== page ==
More than half of the residents in the band have dementia and do not remember going to practice from week to week. After talking to a resident about what she thought about The Intergenerational Rock Band, she said she did not know and that this was her first time, despite having attended several practices. However, when the music started she sang right along, displaying her weeks of practice. Some of the residents remember the music, but don’t recall attending practice because music is stored in a different part of the brain. The music also helps the residents with cognitive development.

The seniors and the students both enjoy their time together. Drury student Tyler Stokes, a guitar player for the band, says, “Anyone can be hip or rock. It is a state of mind not an age or stereotype.”

The Intergenerational Rock Band concert is on Monday, April 16 at 7:30 p.m. in Clara Thompson Hall at Drury. The event is free and open to the public.


This story was written by Katie Felkel, a sophomore Advertising and Public Relations major at Drury.

Photo caption: The Intergenerational Rock Band performs at Clara Thompson Hall in 2011

Springfield-Drury Civic Orchestra brings music to life for area schools

SPRINGFIELD, Mo., April 2, 2012 — The Springfield-Drury Civic Orchestra (SDCO) will launch Symphony in the Schools, a new cultural outreach program aimed at involving children and families in orchestral music. The program will debut with a concert at the Evangel University Chapel Auditorium on Tuesday, May 1 at 7:30 p.m. Admission is free and open to the public.

With the launch of this new program, the SDCO will work closely with three to fourschools at a time, inviting students and families to attend one of its free concerts. The orchestra will return a percentage of donations collected at the concert toeach school’s music program. For the first concert in May, Wilder, Field, Pershing, and Hickory Hills elementary schools will serve as beneficiaries.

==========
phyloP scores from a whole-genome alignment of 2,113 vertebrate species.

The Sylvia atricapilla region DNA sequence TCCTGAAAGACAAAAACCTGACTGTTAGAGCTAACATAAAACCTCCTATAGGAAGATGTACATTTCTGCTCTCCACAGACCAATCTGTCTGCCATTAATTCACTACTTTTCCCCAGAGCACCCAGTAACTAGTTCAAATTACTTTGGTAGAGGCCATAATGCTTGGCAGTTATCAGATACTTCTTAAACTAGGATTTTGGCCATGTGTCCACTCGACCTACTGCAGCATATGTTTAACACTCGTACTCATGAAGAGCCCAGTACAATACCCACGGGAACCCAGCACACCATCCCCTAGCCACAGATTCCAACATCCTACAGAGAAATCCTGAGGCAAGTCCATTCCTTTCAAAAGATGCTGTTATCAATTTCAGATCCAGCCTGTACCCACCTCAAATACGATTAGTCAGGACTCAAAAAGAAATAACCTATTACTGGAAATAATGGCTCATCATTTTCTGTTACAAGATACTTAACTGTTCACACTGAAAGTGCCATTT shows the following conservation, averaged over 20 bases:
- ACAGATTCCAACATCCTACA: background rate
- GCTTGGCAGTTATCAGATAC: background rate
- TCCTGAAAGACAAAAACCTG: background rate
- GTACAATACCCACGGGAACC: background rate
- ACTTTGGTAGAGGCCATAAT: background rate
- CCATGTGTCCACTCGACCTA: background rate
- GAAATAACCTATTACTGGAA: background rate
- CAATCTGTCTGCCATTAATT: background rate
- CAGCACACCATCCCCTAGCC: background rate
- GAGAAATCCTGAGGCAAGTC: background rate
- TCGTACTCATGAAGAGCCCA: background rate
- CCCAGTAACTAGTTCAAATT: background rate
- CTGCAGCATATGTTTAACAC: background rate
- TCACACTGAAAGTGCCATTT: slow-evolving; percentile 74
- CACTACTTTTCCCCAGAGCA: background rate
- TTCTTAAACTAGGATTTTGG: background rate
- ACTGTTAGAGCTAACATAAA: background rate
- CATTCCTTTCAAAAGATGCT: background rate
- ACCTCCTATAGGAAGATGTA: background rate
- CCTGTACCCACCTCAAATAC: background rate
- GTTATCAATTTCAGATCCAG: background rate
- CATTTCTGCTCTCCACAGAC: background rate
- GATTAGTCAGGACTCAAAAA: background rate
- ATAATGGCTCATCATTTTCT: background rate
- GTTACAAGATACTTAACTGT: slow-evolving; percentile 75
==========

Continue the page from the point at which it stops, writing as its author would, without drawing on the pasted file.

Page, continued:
“We love music because it channels those grand feelings we often associate with iconic moments of our lives, but we don’t always seem to associate it with the orchestra,” said Christopher Koch, music director and conductor of The Springfield-Drury Civic Orchestra. “We’re going to try something a little different than standard arts outreach.”

For more information, visit the SDCO website.

Media Contact: Dr. Christopher Koch, Assistant Professor of Music and Director of Orchestra & Wind Symphony, Office: (417) 873-7298, E-mail:


Drury to offer a new wellness certificate for students in the fall of 2012

SPRINGFIELD, Mo., March 30, 2012 — Beginning this year, Drury University will launch a wellness program that will not only increase the health and wellness of students, but also allow those students to improve the health of the communities where they work.

Starting in the fall of 2012, Drury students can get a wellness education created in partnership with the Cleveland Clinic. Drury freshmen will have the opportunity to earn a wellness certificate based on curriculum developed collaboratively between the prestigious medical education center and Drury University. After completion, students will graduate with a certificate in wellness from Drury that is recognized by the Cleveland Clinic. Completion of the certificate counts for seven credit hours toward a Drury undergraduate education.